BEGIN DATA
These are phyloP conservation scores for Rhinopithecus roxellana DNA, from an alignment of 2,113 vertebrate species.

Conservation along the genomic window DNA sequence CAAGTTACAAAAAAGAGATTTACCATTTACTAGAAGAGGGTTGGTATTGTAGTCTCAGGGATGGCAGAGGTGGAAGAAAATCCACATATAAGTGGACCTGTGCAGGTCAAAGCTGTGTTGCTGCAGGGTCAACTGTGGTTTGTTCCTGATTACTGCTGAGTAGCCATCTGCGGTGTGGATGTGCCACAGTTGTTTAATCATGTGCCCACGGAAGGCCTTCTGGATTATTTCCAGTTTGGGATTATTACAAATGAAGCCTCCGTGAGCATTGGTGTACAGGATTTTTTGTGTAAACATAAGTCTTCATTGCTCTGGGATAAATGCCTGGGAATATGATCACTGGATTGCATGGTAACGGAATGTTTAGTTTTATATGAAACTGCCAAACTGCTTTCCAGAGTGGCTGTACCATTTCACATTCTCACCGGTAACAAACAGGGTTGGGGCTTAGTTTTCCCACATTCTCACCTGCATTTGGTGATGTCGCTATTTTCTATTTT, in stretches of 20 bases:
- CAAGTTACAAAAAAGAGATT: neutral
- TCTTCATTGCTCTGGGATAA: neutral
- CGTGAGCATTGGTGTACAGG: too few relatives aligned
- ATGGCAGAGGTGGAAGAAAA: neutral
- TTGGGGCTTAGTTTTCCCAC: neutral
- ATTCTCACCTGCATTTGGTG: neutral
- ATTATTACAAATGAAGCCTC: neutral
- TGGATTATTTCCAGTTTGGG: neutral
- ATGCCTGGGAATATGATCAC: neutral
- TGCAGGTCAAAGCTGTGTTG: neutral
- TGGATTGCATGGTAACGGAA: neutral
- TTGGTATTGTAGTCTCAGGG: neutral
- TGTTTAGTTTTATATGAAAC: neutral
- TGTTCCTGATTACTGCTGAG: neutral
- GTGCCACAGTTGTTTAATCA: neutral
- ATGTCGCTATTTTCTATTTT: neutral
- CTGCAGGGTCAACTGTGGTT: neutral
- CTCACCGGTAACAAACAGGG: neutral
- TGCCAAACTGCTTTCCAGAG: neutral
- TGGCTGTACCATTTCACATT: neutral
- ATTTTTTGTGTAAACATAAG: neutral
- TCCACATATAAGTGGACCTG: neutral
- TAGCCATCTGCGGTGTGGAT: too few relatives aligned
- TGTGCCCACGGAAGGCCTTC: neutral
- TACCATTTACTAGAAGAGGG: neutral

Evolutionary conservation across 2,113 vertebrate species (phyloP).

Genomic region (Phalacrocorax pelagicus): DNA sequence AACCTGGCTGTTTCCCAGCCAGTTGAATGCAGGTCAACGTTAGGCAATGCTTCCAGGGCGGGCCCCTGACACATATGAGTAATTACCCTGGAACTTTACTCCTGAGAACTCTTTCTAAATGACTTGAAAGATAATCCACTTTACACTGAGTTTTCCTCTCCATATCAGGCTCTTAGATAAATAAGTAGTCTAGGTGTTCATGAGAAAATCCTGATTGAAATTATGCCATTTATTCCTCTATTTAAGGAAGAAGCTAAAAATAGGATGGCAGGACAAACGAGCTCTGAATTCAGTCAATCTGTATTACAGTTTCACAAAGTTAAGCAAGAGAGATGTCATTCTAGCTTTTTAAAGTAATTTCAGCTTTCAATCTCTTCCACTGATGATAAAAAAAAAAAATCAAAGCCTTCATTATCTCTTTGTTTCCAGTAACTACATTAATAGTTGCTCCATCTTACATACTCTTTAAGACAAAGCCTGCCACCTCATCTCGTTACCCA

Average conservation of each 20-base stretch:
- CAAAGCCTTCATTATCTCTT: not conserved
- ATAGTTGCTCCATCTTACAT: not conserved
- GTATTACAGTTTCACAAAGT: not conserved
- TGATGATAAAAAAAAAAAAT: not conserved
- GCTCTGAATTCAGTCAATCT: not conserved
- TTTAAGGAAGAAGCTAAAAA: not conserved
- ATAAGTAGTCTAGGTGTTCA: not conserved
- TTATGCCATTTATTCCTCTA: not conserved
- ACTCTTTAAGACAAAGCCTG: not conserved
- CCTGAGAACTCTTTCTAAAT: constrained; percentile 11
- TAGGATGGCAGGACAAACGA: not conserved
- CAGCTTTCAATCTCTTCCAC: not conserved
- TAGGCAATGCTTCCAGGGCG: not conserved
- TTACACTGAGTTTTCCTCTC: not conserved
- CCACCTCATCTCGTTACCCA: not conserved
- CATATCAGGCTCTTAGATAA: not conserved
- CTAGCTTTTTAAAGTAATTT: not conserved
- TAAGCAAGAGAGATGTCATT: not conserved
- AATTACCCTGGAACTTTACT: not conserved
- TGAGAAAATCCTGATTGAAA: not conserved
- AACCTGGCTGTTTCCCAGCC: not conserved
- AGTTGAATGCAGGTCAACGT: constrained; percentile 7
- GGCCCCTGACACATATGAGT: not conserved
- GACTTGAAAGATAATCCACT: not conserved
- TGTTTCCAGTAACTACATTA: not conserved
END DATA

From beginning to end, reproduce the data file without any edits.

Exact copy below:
These are phyloP conservation scores for Rhinopithecus roxellana DNA, from an alignment of 2,113 vertebrate species.

Conservation along the genomic window DNA sequence CAAGTTACAAAAAAGAGATTTACCATTTACTAGAAGAGGGTTGGTATTGTAGTCTCAGGGATGGCAGAGGTGGAAGAAAATCCACATATAAGTGGACCTGTGCAGGTCAAAGCTGTGTTGCTGCAGGGTCAACTGTGGTTTGTTCCTGATTACTGCTGAGTAGCCATCTGCGGTGTGGATGTGCCACAGTTGTTTAATCATGTGCCCACGGAAGGCCTTCTGGATTATTTCCAGTTTGGGATTATTACAAATGAAGCCTCCGTGAGCATTGGTGTACAGGATTTTTTGTGTAAACATAAGTCTTCATTGCTCTGGGATAAATGCCTGGGAATATGATCACTGGATTGCATGGTAACGGAATGTTTAGTTTTATATGAAACTGCCAAACTGCTTTCCAGAGTGGCTGTACCATTTCACATTCTCACCGGTAACAAACAGGGTTGGGGCTTAGTTTTCCCACATTCTCACCTGCATTTGGTGATGTCGCTATTTTCTATTTT, in stretches of 20 bases:
- CAAGTTACAAAAAAGAGATT: neutral
- TCTTCATTGCTCTGGGATAA: neutral
- CGTGAGCATTGGTGTACAGG: too few relatives aligned
- ATGGCAGAGGTGGAAGAAAA: neutral
- TTGGGGCTTAGTTTTCCCAC: neutral
- ATTCTCACCTGCATTTGGTG: neutral
- ATTATTACAAATGAAGCCTC: neutral
- TGGATTATTTCCAGTTTGGG: neutral
- ATGCCTGGGAATATGATCAC: neutral
- TGCAGGTCAAAGCTGTGTTG: neutral
- TGGATTGCATGGTAACGGAA: neutral
- TTGGTATTGTAGTCTCAGGG: neutral
- TGTTTAGTTTTATATGAAAC: neutral
- TGTTCCTGATTACTGCTGAG: neutral
- GTGCCACAGTTGTTTAATCA: neutral
- ATGTCGCTATTTTCTATTTT: neutral
- CTGCAGGGTCAACTGTGGTT: neutral
- CTCACCGGTAACAAACAGGG: neutral
- TGCCAAACTGCTTTCCAGAG: neutral
- TGGCTGTACCATTTCACATT: neutral
- ATTTTTTGTGTAAACATAAG: neutral
- TCCACATATAAGTGGACCTG: neutral
- TAGCCATCTGCGGTGTGGAT: too few relatives aligned
- TGTGCCCACGGAAGGCCTTC: neutral
- TACCATTTACTAGAAGAGGG: neutral

Evolutionary conservation across 2,113 vertebrate species (phyloP).

Genomic region (Phalacrocorax pelagicus): DNA sequence AACCTGGCTGTTTCCCAGCCAGTTGAATGCAGGTCAACGTTAGGCAATGCTTCCAGGGCGGGCCCCTGACACATATGAGTAATTACCCTGGAACTTTACTCCTGAGAACTCTTTCTAAATGACTTGAAAGATAATCCACTTTACACTGAGTTTTCCTCTCCATATCAGGCTCTTAGATAAATAAGTAGTCTAGGTGTTCATGAGAAAATCCTGATTGAAATTATGCCATTTATTCCTCTATTTAAGGAAGAAGCTAAAAATAGGATGGCAGGACAAACGAGCTCTGAATTCAGTCAATCTGTATTACAGTTTCACAAAGTTAAGCAAGAGAGATGTCATTCTAGCTTTTTAAAGTAATTTCAGCTTTCAATCTCTTCCACTGATGATAAAAAAAAAAAATCAAAGCCTTCATTATCTCTTTGTTTCCAGTAACTACATTAATAGTTGCTCCATCTTACATACTCTTTAAGACAAAGCCTGCCACCTCATCTCGTTACCCA

Average conservation of each 20-base stretch:
- CAAAGCCTTCATTATCTCTT: not conserved
- ATAGTTGCTCCATCTTACAT: not conserved
- GTATTACAGTTTCACAAAGT: not conserved
- TGATGATAAAAAAAAAAAAT: not conserved
- GCTCTGAATTCAGTCAATCT: not conserved
- TTTAAGGAAGAAGCTAAAAA: not conserved
- ATAAGTAGTCTAGGTGTTCA: not conserved
- TTATGCCATTTATTCCTCTA: not conserved
- ACTCTTTAAGACAAAGCCTG: not conserved
- CCTGAGAACTCTTTCTAAAT: constrained; percentile 11
- TAGGATGGCAGGACAAACGA: not conserved
- CAGCTTTCAATCTCTTCCAC: not conserved
- TAGGCAATGCTTCCAGGGCG: not conserved
- TTACACTGAGTTTTCCTCTC: not conserved
- CCACCTCATCTCGTTACCCA: not conserved
- CATATCAGGCTCTTAGATAA: not conserved
- CTAGCTTTTTAAAGTAATTT: not conserved
- TAAGCAAGAGAGATGTCATT: not conserved
- AATTACCCTGGAACTTTACT: not conserved
- TGAGAAAATCCTGATTGAAA: not conserved
- AACCTGGCTGTTTCCCAGCC: not conserved
- AGTTGAATGCAGGTCAACGT: constrained; percentile 7
- GGCCCCTGACACATATGAGT: not conserved
- GACTTGAAAGATAATCCACT: not conserved
- TGTTTCCAGTAACTACATTA: not conserved